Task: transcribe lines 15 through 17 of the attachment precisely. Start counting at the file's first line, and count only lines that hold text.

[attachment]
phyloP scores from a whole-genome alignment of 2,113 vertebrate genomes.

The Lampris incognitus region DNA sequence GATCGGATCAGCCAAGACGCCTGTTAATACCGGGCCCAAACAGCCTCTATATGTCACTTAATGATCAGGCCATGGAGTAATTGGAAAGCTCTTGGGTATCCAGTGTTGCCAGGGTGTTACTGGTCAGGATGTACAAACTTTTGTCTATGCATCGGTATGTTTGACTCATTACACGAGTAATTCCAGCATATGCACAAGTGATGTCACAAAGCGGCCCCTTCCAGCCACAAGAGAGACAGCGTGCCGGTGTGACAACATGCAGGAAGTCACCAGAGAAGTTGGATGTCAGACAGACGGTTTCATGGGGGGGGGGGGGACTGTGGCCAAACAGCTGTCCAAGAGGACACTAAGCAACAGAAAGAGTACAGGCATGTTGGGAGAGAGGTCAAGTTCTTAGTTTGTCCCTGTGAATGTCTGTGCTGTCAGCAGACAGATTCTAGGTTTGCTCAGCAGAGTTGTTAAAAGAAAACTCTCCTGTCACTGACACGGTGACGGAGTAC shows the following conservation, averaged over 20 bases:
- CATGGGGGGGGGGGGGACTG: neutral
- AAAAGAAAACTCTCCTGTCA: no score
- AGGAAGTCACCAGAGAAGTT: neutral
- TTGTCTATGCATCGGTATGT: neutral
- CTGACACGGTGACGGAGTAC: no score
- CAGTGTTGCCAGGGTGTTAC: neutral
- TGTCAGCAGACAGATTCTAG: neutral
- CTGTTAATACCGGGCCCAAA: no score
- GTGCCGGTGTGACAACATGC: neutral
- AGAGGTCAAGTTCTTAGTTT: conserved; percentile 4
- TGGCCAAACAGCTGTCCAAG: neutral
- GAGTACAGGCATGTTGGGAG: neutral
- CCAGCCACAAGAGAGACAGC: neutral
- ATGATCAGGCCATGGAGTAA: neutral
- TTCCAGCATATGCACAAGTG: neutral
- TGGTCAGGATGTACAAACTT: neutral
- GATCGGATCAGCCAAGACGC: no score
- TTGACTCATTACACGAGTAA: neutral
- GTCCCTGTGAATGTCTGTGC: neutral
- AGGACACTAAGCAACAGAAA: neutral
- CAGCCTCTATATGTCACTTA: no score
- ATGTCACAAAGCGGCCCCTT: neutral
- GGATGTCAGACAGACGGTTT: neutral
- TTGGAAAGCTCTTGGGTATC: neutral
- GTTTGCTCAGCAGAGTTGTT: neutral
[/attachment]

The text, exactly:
- CCAGCCACAAGAGAGACAGC: neutral
- ATGATCAGGCCATGGAGTAA: neutral
- TTCCAGCATATGCACAAGTG: neutral